Forrest Bess

Abstract Figurative Primary Color Circus Acrobat Clown Painting 1950





Forrest Bess's laboriously textured multi-colored painting resembles a scene of two circus acrobats/clowns and is a unique piece amongst his larger body of work. The abstract painting includes hues of blue, red, yellow, and green in combination with dynamic black line work. Each of the figures are depicted balancing/standing on circular bases and have elaborate costumes. The painting is signed and dated by the artist in the bottom right corner and is nicely framed and matted for display.

Dimensions With Frame

H 34.5 in. x W 27.5 in. x D 2 in.

Dimensions Without Frame

H 31.25 in. x W 24 in.

Artist Biography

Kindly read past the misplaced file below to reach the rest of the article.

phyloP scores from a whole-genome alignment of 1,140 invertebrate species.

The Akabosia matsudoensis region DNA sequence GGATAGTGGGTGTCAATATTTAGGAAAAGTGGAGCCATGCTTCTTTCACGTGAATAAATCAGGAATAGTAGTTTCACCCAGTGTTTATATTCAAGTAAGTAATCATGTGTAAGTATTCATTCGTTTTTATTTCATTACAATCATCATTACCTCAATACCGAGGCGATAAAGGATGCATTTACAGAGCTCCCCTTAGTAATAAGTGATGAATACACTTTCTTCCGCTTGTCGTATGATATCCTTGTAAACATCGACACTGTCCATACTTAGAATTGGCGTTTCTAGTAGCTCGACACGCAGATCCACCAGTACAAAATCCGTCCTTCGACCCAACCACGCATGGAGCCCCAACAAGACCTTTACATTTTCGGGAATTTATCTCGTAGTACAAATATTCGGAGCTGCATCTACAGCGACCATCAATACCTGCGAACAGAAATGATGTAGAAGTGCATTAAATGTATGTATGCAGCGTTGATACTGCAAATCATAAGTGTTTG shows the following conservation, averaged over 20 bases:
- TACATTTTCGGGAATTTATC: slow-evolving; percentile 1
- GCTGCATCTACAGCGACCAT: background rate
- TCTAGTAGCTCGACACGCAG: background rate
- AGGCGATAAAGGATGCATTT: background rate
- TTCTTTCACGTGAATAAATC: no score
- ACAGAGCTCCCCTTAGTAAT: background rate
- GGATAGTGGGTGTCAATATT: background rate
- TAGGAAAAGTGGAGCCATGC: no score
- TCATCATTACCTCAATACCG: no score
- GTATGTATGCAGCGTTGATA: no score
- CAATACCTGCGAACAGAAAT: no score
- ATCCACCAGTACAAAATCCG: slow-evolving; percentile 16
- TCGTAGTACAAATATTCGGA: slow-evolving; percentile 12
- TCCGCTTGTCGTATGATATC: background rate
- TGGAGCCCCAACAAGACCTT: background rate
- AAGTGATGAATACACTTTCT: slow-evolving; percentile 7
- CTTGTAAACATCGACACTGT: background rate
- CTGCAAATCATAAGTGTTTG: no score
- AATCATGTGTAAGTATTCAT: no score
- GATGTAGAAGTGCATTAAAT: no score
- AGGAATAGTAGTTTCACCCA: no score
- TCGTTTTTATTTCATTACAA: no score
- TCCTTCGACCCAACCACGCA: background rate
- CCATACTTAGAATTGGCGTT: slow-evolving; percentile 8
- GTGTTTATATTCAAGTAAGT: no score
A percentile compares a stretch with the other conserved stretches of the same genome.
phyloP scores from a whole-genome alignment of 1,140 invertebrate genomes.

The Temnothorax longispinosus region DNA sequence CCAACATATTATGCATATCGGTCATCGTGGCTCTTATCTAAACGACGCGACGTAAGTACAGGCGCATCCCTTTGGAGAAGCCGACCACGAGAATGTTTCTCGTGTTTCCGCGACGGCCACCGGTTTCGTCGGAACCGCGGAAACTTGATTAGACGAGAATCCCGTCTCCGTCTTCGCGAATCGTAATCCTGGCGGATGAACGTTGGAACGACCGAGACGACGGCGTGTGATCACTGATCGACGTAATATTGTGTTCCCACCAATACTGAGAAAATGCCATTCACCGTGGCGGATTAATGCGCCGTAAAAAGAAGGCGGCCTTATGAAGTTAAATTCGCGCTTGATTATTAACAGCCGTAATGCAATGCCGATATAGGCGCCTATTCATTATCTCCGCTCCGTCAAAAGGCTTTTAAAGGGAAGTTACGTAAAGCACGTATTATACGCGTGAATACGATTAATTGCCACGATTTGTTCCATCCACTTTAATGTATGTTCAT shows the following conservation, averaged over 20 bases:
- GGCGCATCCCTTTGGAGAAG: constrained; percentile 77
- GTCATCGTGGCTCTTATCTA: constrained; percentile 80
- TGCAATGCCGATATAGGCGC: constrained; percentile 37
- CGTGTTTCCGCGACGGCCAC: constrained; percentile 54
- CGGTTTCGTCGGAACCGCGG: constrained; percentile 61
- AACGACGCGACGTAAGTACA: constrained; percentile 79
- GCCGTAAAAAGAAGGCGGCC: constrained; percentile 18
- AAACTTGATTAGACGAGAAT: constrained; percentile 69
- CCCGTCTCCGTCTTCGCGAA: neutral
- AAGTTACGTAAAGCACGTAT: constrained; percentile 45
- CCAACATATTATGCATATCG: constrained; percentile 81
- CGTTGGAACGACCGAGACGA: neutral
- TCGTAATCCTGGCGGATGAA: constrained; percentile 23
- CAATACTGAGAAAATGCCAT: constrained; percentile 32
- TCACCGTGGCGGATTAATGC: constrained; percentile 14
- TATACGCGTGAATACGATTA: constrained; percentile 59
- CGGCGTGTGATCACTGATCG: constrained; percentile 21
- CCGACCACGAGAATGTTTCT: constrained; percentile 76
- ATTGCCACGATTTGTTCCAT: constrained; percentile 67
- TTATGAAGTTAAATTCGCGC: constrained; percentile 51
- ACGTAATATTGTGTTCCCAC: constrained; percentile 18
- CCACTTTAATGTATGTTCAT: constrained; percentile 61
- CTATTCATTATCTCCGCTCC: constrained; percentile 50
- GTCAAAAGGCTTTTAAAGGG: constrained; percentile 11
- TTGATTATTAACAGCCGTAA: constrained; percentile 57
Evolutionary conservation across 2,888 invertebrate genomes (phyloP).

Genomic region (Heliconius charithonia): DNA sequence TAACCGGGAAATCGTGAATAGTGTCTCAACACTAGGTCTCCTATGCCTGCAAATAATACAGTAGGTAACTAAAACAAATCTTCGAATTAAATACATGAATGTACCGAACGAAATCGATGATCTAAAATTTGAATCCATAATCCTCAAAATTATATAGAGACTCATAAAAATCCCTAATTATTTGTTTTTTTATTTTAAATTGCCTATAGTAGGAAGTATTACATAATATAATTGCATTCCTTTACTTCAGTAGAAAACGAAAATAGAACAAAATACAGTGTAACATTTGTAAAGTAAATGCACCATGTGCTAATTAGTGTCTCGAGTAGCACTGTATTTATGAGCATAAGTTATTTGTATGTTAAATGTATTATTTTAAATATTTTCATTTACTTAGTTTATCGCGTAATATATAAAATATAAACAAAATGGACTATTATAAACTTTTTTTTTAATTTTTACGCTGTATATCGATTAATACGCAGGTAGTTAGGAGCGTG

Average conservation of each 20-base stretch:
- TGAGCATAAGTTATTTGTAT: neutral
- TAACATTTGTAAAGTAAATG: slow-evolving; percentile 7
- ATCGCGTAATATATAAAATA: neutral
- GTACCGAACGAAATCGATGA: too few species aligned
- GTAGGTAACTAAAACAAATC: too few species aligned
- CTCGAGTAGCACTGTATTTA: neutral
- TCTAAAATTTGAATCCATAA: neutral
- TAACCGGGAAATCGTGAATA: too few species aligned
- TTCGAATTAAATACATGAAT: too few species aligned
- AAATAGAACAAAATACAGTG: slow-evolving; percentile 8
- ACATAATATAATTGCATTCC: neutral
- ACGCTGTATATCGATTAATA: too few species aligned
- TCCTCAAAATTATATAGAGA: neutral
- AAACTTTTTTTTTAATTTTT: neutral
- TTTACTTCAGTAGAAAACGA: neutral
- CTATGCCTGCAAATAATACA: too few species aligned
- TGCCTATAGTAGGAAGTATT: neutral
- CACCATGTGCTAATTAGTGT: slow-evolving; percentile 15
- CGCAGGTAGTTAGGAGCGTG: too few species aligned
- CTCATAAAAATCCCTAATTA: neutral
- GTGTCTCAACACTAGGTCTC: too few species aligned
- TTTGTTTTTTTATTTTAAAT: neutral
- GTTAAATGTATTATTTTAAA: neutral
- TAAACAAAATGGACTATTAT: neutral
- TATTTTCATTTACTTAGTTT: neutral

Forrest Clemenger Bess was an abstract artist, teacher, and frame maker. Most of his works emanated from visions seen in his dreams and recorded into a bedside log. His oil paintings were small and depicted personal symbolic images including eyes, lines, crosses, crescents, and other simple geometric forms. Forrest Bess was born in 1911 in Bay City, Texas. As a youngster, he spent time in various oil towns in Oklahoma and Texas, as his father was an itinerant oil worker. Bess' grandmother likely provided his interest in art. His first art lessons were given to him by a neighbor in 1924. He studied architecture in 1929 at what is now Texan A&M University, and his other intellectual interests included Greek mythology, English literature, and the study of the works of Freud and Darwin. Two years later, Bess began studies at the University of Texas, but shortly quit after two years to work in the Texas oil fields. After saving enough money, Bess went to Mexico where he began to paint in a manner influenced by Van Gogh and Maurice Vlaminck, a style he called post-impressionist. He opened a studio in 1934 in Bay City, and two years later had his first exhibition in a local hotel lobby. During World War II, Bess was involved with the U.S. Army Corps of Engineers. After spending time in a Veteran's Hospital in San Antonio in 1946, for symptoms of a mental breakdown, Bess took a job there giving art lessons. A few years later, in response to his father's failing health, he returned to Bay City to care for his family's bait business. He remained there for the rest of his life caring for the business as well as giving art lessons and painting. In 1949, Bess' first major exhibition took place in New York City, promoted by gallery owner Betty Parsons. Parsons represented major artists involved with Abstract Expressionist and Color Field painters. Additional exhibitions followed throughout the 1950s and 1960s. Bess' work has been included in many major galleries and exhibitions including the Corcoran Gallery Biennial in 1939, the Witte Museum in San Antonio in 1938 and 1967, the Museum of Fine Arts in Houston in 1951, the Andre Emmerich Gallery in Houston in 1958, the Oklahoma Art Center in Oklahoma City in 1951, and the New Arts Gallery in Houston in 1963, among many others. Many Texas collectors and artists were drawn to Bess' work in the 1960s. Towards the end of that decade, Bess' career began to ebb, as his theory on hermaphroditism alienated many. His eccentricity preceded a stroke he suffered in 1974, and was admitted to a state hospital, later to be diagnosed as a paranoid schizophrenic. He soon stopped painting and died in 1977 in Bay City, Texas. After his death, exhibitions of Bess' work took place at the Museum of Contemporary Art in Chicago, the Butler Gallery in Houston, and the Museum Ludwig in Cologne, Germany. The Smithsonian Institute's archives of American Art houses much of his correspondence.